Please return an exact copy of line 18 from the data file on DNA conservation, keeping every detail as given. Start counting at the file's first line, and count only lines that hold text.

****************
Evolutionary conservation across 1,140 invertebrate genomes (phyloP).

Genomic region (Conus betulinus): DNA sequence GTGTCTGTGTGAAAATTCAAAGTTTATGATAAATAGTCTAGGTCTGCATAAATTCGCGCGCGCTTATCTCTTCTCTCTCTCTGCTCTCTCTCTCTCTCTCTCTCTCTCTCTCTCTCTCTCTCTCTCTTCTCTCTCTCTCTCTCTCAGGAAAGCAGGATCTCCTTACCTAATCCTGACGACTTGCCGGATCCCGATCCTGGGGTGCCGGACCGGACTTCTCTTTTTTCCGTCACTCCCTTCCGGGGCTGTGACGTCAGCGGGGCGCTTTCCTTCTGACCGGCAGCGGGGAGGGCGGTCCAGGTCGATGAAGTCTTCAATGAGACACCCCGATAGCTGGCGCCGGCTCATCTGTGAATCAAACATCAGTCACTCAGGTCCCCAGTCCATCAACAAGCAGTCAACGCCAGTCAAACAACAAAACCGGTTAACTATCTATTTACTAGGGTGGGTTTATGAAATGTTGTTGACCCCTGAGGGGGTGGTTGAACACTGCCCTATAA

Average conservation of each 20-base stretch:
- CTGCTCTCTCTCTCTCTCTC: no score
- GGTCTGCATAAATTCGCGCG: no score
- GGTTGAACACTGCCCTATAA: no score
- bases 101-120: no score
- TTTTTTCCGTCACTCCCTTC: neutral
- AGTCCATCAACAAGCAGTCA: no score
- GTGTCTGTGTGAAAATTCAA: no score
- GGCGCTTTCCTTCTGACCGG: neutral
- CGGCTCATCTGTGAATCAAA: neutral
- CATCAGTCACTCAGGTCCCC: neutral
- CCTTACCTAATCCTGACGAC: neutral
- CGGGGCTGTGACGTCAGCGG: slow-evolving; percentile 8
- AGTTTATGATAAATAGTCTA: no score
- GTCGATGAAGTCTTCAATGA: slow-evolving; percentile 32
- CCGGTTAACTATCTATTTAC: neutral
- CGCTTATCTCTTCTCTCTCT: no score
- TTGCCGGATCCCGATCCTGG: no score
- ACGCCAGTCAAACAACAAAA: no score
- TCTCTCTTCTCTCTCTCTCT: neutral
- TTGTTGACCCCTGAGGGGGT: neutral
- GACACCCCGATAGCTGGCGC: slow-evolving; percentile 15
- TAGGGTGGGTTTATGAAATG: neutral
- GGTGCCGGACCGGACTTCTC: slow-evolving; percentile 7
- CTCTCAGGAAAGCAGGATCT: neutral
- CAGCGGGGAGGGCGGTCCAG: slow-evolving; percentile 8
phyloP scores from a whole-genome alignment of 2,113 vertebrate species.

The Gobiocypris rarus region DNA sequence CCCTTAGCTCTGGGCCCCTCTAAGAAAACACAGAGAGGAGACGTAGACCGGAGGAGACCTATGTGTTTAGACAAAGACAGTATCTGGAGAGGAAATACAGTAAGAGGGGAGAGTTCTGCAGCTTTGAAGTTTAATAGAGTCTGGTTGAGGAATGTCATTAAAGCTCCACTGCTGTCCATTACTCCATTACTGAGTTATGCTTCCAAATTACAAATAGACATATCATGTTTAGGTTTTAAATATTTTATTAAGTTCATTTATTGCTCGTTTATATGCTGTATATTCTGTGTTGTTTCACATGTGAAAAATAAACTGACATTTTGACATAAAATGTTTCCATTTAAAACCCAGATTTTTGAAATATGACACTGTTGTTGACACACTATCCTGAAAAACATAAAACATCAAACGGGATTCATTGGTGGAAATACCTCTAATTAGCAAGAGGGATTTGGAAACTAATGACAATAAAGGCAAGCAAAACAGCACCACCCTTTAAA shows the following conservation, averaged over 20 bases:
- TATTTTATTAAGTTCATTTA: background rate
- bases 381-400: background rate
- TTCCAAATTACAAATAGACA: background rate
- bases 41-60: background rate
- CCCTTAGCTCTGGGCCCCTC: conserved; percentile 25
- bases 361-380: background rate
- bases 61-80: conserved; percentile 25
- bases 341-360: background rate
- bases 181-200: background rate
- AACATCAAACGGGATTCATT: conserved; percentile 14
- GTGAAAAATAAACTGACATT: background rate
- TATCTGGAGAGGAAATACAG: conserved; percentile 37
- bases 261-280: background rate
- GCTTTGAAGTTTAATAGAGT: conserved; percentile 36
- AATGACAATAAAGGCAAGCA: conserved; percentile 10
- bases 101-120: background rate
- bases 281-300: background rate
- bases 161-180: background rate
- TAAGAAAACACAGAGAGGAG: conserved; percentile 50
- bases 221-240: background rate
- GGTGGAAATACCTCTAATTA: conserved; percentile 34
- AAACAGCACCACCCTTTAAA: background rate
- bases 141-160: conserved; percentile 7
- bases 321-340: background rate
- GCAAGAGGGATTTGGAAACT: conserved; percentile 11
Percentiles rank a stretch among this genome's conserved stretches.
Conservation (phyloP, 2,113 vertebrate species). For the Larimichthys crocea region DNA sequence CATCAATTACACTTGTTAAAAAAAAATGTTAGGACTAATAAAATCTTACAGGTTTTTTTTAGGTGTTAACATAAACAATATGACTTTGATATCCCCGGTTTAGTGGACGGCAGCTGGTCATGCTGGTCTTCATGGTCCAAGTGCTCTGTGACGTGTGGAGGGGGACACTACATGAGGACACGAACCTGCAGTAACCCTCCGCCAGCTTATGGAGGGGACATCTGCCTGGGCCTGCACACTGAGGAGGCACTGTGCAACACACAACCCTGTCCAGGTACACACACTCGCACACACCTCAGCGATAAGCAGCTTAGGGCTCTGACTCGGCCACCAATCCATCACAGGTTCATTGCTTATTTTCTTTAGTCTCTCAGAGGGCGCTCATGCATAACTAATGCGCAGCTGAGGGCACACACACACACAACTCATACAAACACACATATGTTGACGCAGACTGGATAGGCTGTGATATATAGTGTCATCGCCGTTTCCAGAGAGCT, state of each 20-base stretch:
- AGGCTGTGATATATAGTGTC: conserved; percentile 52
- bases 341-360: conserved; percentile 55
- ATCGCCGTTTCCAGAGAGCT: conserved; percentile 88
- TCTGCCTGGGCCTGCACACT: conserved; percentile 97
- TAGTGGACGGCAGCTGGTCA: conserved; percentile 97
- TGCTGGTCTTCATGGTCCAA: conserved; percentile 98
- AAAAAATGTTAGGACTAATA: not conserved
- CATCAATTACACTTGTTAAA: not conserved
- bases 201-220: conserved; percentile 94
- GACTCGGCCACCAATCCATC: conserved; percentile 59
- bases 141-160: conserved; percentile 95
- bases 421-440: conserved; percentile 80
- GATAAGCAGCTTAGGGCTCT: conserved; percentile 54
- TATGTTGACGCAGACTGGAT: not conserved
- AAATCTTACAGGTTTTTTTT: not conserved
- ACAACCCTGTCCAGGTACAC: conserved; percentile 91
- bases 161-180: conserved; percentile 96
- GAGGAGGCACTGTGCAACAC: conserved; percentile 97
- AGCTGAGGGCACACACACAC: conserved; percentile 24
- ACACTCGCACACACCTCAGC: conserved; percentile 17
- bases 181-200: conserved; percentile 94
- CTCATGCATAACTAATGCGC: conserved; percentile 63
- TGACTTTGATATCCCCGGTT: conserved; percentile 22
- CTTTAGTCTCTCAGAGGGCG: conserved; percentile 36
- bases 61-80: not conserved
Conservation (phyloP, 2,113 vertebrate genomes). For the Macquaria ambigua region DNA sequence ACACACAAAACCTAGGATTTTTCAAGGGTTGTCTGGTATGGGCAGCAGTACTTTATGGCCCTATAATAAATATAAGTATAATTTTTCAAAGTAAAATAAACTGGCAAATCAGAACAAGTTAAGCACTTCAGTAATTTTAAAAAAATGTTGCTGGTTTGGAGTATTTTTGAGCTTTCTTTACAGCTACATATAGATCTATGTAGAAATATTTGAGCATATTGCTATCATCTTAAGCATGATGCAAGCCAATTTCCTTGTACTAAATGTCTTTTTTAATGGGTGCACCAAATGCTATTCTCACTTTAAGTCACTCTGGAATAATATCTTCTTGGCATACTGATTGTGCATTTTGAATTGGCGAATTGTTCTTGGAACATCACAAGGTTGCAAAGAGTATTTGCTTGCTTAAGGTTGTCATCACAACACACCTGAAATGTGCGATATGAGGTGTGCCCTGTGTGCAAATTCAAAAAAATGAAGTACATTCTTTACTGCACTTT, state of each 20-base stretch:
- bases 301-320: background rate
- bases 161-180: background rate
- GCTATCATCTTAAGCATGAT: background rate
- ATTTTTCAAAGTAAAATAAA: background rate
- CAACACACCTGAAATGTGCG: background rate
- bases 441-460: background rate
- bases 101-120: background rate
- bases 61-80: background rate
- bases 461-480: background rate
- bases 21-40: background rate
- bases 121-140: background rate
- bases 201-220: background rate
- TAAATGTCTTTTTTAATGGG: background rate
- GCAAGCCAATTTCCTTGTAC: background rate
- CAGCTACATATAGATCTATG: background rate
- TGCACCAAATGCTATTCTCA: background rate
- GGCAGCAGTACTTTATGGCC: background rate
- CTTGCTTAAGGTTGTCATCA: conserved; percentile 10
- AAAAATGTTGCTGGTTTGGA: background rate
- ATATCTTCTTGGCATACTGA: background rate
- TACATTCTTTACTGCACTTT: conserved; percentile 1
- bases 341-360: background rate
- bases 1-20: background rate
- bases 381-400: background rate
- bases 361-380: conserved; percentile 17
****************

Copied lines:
- CCGGTTAACTATCTATTTAC: neutral